Jeffrey opened his presentation with alarmist facts and great stories, then he changed gears mid-presentation to sound science, or should I say, to what little sound science there is that has been conducted on GMO’s.

The Cornerstone of Jeffery’s talk was the work of Arpad Puszai, the scientist believed to be the best qualified in Europe to determine the safety of GMO’s, who was fired from his position of 34 years and issued with a gag order on his research when he reached the conclusion that GMO’s should not be in the food supply. The subsequent release of his research 7 months later sparked the 180-degree turn-around in the EU about GMO foods.

Jeffrey's conclusion was, somewhat surprisingly, that we really don’t know about the relative safety of GMO’s, but that what little evidence exists at all, suggests that they should not be in the food supply.

I was surprised to hear that, because much of his talk was centered around the negative results of the tests that have been carried out and the apparently clumsy method by which GMO’s are produced. I had expected a conclusion like “there are no safe GMO’s” or something to that effect. The more moderate conclusion gave him greater credence in my view. I purchases his second book, which is called “Genetic Roulette” and outlines the 63 major concerns about GMO’s that arise from sound scientific research. It is a dense volume containing many studies, but has executive summaries for politicians and policy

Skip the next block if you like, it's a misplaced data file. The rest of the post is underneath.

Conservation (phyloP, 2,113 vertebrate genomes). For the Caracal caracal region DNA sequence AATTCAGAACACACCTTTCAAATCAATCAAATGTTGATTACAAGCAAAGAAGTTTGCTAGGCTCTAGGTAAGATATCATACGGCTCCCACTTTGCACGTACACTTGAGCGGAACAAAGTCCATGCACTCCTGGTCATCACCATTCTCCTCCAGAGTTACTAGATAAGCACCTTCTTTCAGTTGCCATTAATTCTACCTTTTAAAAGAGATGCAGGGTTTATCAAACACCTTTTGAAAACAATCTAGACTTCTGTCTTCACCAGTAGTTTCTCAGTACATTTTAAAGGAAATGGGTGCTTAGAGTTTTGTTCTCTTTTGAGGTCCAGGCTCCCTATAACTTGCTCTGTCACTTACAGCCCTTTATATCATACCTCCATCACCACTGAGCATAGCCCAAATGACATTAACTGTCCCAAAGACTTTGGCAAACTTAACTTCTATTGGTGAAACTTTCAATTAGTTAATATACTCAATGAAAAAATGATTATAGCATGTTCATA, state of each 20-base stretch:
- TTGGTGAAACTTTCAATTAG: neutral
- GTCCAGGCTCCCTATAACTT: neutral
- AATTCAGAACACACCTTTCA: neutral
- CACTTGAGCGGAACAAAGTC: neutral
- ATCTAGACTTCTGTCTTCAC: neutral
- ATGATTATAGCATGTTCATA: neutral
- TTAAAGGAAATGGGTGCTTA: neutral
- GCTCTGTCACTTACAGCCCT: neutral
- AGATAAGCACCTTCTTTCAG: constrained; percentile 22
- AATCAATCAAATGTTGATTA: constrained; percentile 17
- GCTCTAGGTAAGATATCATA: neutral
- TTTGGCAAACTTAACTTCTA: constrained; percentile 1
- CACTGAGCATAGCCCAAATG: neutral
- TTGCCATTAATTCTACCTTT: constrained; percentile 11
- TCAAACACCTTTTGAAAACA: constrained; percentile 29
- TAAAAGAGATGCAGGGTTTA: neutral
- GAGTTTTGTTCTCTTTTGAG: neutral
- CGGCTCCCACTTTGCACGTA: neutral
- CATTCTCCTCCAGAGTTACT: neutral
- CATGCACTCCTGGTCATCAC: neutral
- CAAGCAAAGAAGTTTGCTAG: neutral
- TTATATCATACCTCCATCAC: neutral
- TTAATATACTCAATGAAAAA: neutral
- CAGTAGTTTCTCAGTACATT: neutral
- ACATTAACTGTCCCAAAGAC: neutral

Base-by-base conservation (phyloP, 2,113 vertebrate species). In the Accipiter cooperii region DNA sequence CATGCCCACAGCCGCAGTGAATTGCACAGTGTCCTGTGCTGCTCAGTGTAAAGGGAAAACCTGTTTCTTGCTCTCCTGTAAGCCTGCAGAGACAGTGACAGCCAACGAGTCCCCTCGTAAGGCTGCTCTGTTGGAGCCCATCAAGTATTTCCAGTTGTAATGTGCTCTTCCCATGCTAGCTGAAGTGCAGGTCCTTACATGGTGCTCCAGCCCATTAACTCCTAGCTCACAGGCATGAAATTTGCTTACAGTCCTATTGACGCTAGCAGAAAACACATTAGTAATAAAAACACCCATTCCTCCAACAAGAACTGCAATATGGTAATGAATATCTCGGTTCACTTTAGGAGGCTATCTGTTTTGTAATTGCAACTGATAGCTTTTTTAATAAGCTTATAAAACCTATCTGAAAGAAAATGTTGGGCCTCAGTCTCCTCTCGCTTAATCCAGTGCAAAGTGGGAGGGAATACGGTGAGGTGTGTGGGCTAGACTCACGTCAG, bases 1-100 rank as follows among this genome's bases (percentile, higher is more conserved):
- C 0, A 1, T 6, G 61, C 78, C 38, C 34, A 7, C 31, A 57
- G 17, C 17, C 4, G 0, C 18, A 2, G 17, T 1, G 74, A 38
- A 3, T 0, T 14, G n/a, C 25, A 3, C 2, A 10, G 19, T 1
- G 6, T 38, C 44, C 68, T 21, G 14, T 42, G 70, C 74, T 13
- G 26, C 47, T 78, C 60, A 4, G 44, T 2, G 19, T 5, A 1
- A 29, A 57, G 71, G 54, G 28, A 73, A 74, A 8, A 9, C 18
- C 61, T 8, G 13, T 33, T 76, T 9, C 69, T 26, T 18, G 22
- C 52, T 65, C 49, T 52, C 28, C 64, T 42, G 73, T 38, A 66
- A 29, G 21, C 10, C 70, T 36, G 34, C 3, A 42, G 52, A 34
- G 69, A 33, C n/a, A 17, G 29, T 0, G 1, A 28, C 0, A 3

The next day started with a discussion about Heart Disease from Doctor Natasha Campbell McBride from the UK.

She firstly dispelled the “diet-heart hypothesis”, which postulated in the 50’s that saturated animal fat was the cause of heart disease.

She explained that arterial plaque is caused by systemic inflammation, which can be directly related to environmental pollutants, toxic skin products, lack of exercise, and de-natured food (specifically refined carbohydrate, lot-fed meat, pasteurized dairy, and added preservatives).
I found McBride easy to listen to and very easy to understand. Her arguments are authoritative and compelling. She explained, among other things, the difference between the cholesterols LDL and HDL. LDL is basically the cholesterol sent out of the liver to treat arterial inflammation, HDL is the same cholesterol after it has done its job, which is repackaged and returned to the liver for reprocessing. She referred to them as “Good Ambulance” and “Bad Ambulance” to highlight the insanity of the “conventional wisdom” surrounding cholesterol. Cholesterol inhibiting drugs such as statins actually impede the body in the healing process. High cholesterol is a symptom of inflammatory disease; it is not the cause of anything.

She presented the best argument I have heard to date for returning saturated animal fat to the diet and making exercise a high priority.

The next speaker was Dr Rich Olree from Hillside Michigan.

Dr Orlee is pioneering research into DNA and its association with the mineral elements of the periodic table.

Orlee relates mineral deficiencies to many common ailments, Iodine, Selenium Magnesium, Boron being the most important to have in good measure. Selenium is only really useful in the form of Selenomethianine. (I hope I spelt that right).